M40 is one of three curiosities in the Messier catalogue (along with M73 and M102). It's a faint double star in the constellation of Ursa Major that was discovered by Charles Messier on October 24, 1764. Messier was searching for a nebula reported in the area by Johann Hevelius. Although he didn't see any nebula, Messier catalogued this double star instead. However, despite no nebulosity existing, the double star remained on the list.

American astronomer Robert Burnham called M40, "one of the few real mistakes in the Messier catalogue". He faulted Messier for including it, when he found no trace of a nebula and all he saw was a double star. In 1863, it was rediscovered by Friedrich August Theodor Winnecke and hence is sometimes referred to as Winnecke 4 or WNC 4. M40 is best seen from the Northern Hemisphere during the months of February, March and April.

M40 Double Star - Winnecke 4 (credit:- NOAO/AURA/NSF)

Finder Chart for M40 (credit:- freestarcharts)

Finder Chart for M40 - pdf format (credit:- freestarcharts)

Finder Chart for M81 (also shown M40, M97, M82, M108 and M109) (credit:- freestarcharts)

Finder Chart for M81 (also shown M40, M97, M82, M108 and M109) - pdf format (credit:- freestarcharts)

Locating M40 is easy. It lies about 1.5 degrees to the northeast of Megrez (δ UMa). With an apparent mag. of +3.3, Megrez is the dimmest of the seven stars that make up the famous "Big Dipper" or "Plough" asterism of Ursa Major. Positioned 17 arc minutes southwest of M40 is star 70 UMa (mag. +5.5).

The two component stars of M40 are of magnitudes +9.65 and +10.1 and are currently separated by 51.7 arc seconds. The double star is faintly visible in 10x50 binoculars, although much easier through larger 20x80 binoculars, where it's splittable. A small or medium size telescope, reveals a pair of widely spaced unimpressive stars. The brighter star is orange-yellow in colour, the fainter one white.

The separation between the components of M40 has increased since Messer's days, strongly suggesting that this is merely an optical double rather than a physically connected system.

The galaxy NGC 4290, a barred spiral of 12th magnitude lies nearby M40. However, this galaxy is faint and couldn't have been the nebula recorded by Hevelius.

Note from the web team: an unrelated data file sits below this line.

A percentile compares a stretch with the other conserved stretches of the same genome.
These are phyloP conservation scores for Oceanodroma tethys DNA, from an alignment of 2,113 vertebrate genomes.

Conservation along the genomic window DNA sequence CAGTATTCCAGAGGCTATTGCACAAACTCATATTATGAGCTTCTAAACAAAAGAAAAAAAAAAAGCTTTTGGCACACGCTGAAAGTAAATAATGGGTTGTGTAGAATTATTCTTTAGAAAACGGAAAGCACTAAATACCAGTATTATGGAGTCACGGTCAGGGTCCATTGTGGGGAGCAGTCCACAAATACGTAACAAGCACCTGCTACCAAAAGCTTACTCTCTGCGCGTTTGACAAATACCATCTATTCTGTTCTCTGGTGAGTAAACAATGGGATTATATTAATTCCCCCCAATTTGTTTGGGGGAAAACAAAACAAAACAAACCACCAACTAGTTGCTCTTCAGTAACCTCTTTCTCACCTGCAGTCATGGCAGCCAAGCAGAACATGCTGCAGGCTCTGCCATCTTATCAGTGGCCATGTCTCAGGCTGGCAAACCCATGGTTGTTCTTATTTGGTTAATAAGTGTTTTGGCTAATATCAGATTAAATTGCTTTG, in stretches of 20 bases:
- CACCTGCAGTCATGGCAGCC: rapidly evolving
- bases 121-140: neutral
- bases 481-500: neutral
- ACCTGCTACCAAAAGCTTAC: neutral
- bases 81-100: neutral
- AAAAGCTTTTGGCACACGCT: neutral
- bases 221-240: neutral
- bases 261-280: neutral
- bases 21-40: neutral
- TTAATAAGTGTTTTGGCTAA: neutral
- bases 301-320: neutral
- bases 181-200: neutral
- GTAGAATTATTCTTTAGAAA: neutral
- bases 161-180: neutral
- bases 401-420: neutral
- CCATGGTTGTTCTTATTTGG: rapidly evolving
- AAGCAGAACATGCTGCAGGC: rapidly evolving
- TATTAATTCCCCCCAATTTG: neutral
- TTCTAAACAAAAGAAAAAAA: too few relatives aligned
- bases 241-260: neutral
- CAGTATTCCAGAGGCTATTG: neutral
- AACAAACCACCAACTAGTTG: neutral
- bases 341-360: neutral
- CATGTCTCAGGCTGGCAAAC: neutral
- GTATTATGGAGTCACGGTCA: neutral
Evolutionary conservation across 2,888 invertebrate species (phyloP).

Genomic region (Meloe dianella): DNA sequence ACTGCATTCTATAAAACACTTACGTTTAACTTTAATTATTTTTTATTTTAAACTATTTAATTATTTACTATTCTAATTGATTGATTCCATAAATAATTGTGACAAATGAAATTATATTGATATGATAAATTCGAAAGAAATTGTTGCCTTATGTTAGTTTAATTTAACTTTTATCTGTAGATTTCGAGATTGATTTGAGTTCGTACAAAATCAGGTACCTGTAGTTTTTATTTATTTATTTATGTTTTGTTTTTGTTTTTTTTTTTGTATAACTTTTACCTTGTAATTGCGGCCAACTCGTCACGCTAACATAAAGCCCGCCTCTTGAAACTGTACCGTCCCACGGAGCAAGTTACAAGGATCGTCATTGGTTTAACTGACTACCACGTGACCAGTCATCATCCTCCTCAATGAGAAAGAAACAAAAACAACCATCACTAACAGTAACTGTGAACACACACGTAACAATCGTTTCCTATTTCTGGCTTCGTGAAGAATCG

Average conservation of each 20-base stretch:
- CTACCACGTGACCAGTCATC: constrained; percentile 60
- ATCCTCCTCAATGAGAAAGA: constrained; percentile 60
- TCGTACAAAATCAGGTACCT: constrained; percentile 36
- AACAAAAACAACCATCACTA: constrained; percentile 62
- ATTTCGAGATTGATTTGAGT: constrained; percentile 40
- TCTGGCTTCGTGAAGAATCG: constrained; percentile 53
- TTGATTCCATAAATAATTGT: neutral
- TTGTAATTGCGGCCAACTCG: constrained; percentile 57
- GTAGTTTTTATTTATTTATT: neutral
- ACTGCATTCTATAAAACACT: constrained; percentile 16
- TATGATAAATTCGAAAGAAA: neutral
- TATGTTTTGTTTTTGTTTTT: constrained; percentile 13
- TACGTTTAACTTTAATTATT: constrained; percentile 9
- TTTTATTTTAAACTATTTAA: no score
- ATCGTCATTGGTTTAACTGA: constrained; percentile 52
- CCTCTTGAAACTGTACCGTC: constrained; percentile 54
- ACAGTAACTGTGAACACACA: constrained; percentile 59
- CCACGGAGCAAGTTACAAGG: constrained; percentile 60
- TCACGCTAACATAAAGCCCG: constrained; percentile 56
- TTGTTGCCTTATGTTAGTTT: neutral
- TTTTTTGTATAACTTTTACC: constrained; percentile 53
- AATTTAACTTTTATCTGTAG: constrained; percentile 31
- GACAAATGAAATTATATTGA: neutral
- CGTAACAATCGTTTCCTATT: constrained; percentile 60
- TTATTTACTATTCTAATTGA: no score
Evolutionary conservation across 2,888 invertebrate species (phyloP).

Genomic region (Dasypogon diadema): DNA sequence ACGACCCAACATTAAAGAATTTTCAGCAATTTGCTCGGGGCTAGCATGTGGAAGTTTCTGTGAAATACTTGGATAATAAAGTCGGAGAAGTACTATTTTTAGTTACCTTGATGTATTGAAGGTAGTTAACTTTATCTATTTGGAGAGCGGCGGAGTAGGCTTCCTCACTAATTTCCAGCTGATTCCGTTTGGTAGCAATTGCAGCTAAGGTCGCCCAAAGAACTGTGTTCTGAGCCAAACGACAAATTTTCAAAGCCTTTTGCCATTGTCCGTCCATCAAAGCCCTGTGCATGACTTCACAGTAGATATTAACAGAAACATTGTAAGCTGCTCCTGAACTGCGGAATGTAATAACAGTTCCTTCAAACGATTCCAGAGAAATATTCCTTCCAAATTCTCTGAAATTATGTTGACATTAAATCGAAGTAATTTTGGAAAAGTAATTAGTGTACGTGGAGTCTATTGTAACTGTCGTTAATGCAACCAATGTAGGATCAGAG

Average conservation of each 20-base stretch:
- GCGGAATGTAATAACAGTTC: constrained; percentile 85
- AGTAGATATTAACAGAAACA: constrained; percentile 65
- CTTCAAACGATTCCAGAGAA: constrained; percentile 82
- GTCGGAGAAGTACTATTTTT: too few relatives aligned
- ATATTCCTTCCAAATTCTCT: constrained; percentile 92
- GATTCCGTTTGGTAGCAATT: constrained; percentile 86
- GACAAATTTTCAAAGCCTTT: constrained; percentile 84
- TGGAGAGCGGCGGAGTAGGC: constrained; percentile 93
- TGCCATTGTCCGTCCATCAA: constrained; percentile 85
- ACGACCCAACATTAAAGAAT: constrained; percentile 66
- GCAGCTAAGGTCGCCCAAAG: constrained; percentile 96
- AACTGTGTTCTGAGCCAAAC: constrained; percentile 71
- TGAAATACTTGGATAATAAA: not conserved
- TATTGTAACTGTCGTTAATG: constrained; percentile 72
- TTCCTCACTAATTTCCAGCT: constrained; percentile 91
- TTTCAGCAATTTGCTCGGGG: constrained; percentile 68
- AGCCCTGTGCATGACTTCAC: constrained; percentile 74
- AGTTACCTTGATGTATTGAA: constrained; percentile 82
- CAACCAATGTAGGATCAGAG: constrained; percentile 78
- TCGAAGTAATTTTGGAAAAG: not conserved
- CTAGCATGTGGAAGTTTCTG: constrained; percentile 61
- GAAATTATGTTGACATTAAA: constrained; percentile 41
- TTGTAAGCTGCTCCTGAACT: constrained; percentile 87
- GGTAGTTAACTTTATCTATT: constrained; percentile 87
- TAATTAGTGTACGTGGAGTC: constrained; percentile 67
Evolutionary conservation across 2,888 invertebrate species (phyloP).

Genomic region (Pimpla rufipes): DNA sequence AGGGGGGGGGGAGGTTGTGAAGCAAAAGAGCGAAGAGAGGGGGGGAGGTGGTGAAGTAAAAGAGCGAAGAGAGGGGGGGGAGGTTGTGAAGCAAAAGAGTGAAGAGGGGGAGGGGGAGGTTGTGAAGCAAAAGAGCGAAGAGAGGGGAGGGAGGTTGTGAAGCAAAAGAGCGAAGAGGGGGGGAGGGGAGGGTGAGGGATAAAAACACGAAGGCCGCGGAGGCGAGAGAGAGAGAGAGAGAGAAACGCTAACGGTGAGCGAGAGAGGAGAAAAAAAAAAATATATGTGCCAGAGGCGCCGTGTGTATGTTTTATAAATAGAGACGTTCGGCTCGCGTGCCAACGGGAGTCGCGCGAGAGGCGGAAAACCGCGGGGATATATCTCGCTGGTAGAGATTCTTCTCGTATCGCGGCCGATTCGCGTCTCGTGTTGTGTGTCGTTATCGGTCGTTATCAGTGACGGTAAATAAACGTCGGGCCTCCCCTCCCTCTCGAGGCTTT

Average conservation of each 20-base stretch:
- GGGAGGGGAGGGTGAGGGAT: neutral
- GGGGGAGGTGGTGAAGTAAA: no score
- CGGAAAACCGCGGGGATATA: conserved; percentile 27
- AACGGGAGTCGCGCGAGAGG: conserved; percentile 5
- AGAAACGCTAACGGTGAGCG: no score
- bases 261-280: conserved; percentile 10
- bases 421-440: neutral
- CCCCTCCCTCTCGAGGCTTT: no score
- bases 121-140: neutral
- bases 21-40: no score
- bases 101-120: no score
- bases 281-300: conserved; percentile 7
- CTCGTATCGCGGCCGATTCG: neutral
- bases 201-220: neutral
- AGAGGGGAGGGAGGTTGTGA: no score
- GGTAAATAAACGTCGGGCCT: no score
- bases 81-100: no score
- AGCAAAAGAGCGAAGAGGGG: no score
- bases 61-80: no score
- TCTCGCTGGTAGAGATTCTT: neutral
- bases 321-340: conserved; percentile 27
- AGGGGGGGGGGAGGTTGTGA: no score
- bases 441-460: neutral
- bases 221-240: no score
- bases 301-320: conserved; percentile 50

M40 Data Table

Object TypeDouble Star
ConstellationUrsa Major
Distance (light-years)510
Apparent Mag.+9.0
RA (J2000)12h 22m 13s
DEC (J2000)+58d 04m 59s
Apparent Separation (arc secs)51.7
Number of Stars2
Star A - Apparent Mag.+9.65
Star A - Spectral TypeG0
Star B - Apparent Mag.+10.1
Star B - Spectral TypeF8
Other NameWinnecke 4

Sky Highlights - March 2017

Comet 41P/Tuttle-Giacobini-Kresak now visible with binoculars as it heads towards perihelion

Mercury heading towards greatest elongation east

Minor Planet
Vesta now visible with binoculars and small telescopes.

The Planets
This Month's Guide

Algol Minima
Algol eclipse dates and times for March 2017

Northern Hemisphere
West:- Venus (mag. -4.8 to -4.1 - first half of month), Mars (mag. +1.3 to +1.5), Uranus (mag. +5.9), Mercury (mag. -1.5 to -0.4 - second half of month)
Southeast:- Jupiter (mag. -2.3 to -2.5)
Southwest:- Jupiter
Southeast:- Saturn (mag. +0.5)

Southern Hemisphere
West:- Venus (first half of month), Mars, Uranus
North:- Jupiter
East:- Saturn
West:- Jupiter
Northeast:- Saturn
East:- Neptune (mag. +8.0 - second half of month)

Deep Sky
Naked eye / binoculars:-
Melotte 111 - Mel 111 - The Coma Star Cluster (Open Cluster)
Messier 44 - M44 - The Praesepe (Open Cluster)

Messier 67 - M67 - Open Cluster
Messier 51 - M51 - The Whirlpool Galaxy (Spiral Galaxy)
Messier 97 - M97 - The Owl Nebula (Planetary Nebula)
Messier 101 - M101 - The Pinwheel Galaxy (Spiral Galaxy)
Messier 65 – M65 – Spiral Galaxy
Messier 66 - M66 - Intermediate Spiral Galaxy
Messier 95 - M95 - Barred Spiral Galaxy
Messier 96 - M96 - Intermediate Spiral Galaxy
NGC 4244 - Spiral Galaxy
NGC 4565 - Needle Galaxy - Spiral Galaxy

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